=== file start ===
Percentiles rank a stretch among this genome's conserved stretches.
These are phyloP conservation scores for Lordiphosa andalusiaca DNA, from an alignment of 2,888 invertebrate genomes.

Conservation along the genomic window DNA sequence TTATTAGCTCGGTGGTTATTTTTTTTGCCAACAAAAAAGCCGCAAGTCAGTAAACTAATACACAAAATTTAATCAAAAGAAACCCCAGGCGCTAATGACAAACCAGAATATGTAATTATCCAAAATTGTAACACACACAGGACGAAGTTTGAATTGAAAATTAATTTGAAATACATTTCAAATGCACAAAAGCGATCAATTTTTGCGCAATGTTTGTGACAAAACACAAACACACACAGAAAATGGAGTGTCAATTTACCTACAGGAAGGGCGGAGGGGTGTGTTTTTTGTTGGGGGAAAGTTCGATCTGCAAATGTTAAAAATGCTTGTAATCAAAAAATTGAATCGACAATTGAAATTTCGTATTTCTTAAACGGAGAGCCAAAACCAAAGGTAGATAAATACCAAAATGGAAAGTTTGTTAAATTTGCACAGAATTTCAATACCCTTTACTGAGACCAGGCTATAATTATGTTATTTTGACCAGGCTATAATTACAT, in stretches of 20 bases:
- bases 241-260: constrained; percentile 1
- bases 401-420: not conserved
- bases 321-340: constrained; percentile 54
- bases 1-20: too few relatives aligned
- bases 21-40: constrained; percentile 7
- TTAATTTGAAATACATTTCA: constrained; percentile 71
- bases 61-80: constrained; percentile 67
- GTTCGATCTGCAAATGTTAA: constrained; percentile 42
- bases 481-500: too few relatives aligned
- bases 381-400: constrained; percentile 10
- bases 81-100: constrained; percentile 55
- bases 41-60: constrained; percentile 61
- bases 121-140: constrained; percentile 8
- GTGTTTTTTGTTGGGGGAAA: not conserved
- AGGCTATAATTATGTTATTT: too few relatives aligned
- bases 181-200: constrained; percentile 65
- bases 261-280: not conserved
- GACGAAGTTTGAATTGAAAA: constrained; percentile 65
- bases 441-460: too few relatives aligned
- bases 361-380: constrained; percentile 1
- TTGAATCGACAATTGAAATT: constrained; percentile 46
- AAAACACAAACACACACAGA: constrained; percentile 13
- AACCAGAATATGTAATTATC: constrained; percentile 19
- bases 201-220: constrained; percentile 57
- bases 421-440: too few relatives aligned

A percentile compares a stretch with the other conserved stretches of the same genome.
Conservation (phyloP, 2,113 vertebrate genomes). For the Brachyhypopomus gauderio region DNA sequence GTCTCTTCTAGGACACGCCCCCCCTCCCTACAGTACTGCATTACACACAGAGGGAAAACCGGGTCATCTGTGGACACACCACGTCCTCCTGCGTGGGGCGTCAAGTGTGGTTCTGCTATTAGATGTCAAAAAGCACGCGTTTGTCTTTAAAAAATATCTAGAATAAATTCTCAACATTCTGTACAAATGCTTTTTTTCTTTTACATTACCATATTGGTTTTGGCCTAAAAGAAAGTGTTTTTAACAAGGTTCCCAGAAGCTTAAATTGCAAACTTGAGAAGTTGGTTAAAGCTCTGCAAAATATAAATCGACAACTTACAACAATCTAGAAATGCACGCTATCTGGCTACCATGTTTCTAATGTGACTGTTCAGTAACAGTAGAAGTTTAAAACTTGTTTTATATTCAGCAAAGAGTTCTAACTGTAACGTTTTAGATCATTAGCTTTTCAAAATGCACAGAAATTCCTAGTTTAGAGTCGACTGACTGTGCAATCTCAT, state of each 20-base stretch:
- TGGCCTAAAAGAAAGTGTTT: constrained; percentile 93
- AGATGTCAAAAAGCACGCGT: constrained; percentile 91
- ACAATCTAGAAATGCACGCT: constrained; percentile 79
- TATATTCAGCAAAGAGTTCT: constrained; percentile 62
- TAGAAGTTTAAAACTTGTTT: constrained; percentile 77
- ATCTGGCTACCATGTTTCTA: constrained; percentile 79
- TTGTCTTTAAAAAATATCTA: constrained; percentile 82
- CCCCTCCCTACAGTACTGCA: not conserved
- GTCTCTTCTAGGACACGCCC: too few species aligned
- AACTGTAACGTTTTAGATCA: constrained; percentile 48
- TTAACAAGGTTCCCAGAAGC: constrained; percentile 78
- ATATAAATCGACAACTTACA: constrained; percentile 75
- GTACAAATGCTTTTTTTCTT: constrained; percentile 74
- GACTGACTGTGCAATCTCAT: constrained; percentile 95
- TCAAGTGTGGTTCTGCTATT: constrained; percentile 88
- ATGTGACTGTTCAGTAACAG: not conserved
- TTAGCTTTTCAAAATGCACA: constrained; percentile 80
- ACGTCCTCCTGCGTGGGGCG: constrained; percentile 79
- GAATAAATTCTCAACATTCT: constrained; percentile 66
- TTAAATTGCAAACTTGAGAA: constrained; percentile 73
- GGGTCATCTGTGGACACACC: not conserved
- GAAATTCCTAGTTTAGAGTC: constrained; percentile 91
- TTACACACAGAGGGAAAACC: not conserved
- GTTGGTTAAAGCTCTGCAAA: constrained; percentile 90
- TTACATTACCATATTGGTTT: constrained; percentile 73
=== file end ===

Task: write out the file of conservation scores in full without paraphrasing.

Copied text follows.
Percentiles rank a stretch among this genome's conserved stretches.
These are phyloP conservation scores for Lordiphosa andalusiaca DNA, from an alignment of 2,888 invertebrate genomes.

Conservation along the genomic window DNA sequence TTATTAGCTCGGTGGTTATTTTTTTTGCCAACAAAAAAGCCGCAAGTCAGTAAACTAATACACAAAATTTAATCAAAAGAAACCCCAGGCGCTAATGACAAACCAGAATATGTAATTATCCAAAATTGTAACACACACAGGACGAAGTTTGAATTGAAAATTAATTTGAAATACATTTCAAATGCACAAAAGCGATCAATTTTTGCGCAATGTTTGTGACAAAACACAAACACACACAGAAAATGGAGTGTCAATTTACCTACAGGAAGGGCGGAGGGGTGTGTTTTTTGTTGGGGGAAAGTTCGATCTGCAAATGTTAAAAATGCTTGTAATCAAAAAATTGAATCGACAATTGAAATTTCGTATTTCTTAAACGGAGAGCCAAAACCAAAGGTAGATAAATACCAAAATGGAAAGTTTGTTAAATTTGCACAGAATTTCAATACCCTTTACTGAGACCAGGCTATAATTATGTTATTTTGACCAGGCTATAATTACAT, in stretches of 20 bases:
- bases 241-260: constrained; percentile 1
- bases 401-420: not conserved
- bases 321-340: constrained; percentile 54
- bases 1-20: too few relatives aligned
- bases 21-40: constrained; percentile 7
- TTAATTTGAAATACATTTCA: constrained; percentile 71
- bases 61-80: constrained; percentile 67
- GTTCGATCTGCAAATGTTAA: constrained; percentile 42
- bases 481-500: too few relatives aligned
- bases 381-400: constrained; percentile 10
- bases 81-100: constrained; percentile 55
- bases 41-60: constrained; percentile 61
- bases 121-140: constrained; percentile 8
- GTGTTTTTTGTTGGGGGAAA: not conserved
- AGGCTATAATTATGTTATTT: too few relatives aligned
- bases 181-200: constrained; percentile 65
- bases 261-280: not conserved
- GACGAAGTTTGAATTGAAAA: constrained; percentile 65
- bases 441-460: too few relatives aligned
- bases 361-380: constrained; percentile 1
- TTGAATCGACAATTGAAATT: constrained; percentile 46
- AAAACACAAACACACACAGA: constrained; percentile 13
- AACCAGAATATGTAATTATC: constrained; percentile 19
- bases 201-220: constrained; percentile 57
- bases 421-440: too few relatives aligned

A percentile compares a stretch with the other conserved stretches of the same genome.
Conservation (phyloP, 2,113 vertebrate genomes). For the Brachyhypopomus gauderio region DNA sequence GTCTCTTCTAGGACACGCCCCCCCTCCCTACAGTACTGCATTACACACAGAGGGAAAACCGGGTCATCTGTGGACACACCACGTCCTCCTGCGTGGGGCGTCAAGTGTGGTTCTGCTATTAGATGTCAAAAAGCACGCGTTTGTCTTTAAAAAATATCTAGAATAAATTCTCAACATTCTGTACAAATGCTTTTTTTCTTTTACATTACCATATTGGTTTTGGCCTAAAAGAAAGTGTTTTTAACAAGGTTCCCAGAAGCTTAAATTGCAAACTTGAGAAGTTGGTTAAAGCTCTGCAAAATATAAATCGACAACTTACAACAATCTAGAAATGCACGCTATCTGGCTACCATGTTTCTAATGTGACTGTTCAGTAACAGTAGAAGTTTAAAACTTGTTTTATATTCAGCAAAGAGTTCTAACTGTAACGTTTTAGATCATTAGCTTTTCAAAATGCACAGAAATTCCTAGTTTAGAGTCGACTGACTGTGCAATCTCAT, state of each 20-base stretch:
- TGGCCTAAAAGAAAGTGTTT: constrained; percentile 93
- AGATGTCAAAAAGCACGCGT: constrained; percentile 91
- ACAATCTAGAAATGCACGCT: constrained; percentile 79
- TATATTCAGCAAAGAGTTCT: constrained; percentile 62
- TAGAAGTTTAAAACTTGTTT: constrained; percentile 77
- ATCTGGCTACCATGTTTCTA: constrained; percentile 79
- TTGTCTTTAAAAAATATCTA: constrained; percentile 82
- CCCCTCCCTACAGTACTGCA: not conserved
- GTCTCTTCTAGGACACGCCC: too few species aligned
- AACTGTAACGTTTTAGATCA: constrained; percentile 48
- TTAACAAGGTTCCCAGAAGC: constrained; percentile 78
- ATATAAATCGACAACTTACA: constrained; percentile 75
- GTACAAATGCTTTTTTTCTT: constrained; percentile 74
- GACTGACTGTGCAATCTCAT: constrained; percentile 95
- TCAAGTGTGGTTCTGCTATT: constrained; percentile 88
- ATGTGACTGTTCAGTAACAG: not conserved
- TTAGCTTTTCAAAATGCACA: constrained; percentile 80
- ACGTCCTCCTGCGTGGGGCG: constrained; percentile 79
- GAATAAATTCTCAACATTCT: constrained; percentile 66
- TTAAATTGCAAACTTGAGAA: constrained; percentile 73
- GGGTCATCTGTGGACACACC: not conserved
- GAAATTCCTAGTTTAGAGTC: constrained; percentile 91
- TTACACACAGAGGGAAAACC: not conserved
- GTTGGTTAAAGCTCTGCAAA: constrained; percentile 90
- TTACATTACCATATTGGTTT: constrained; percentile 73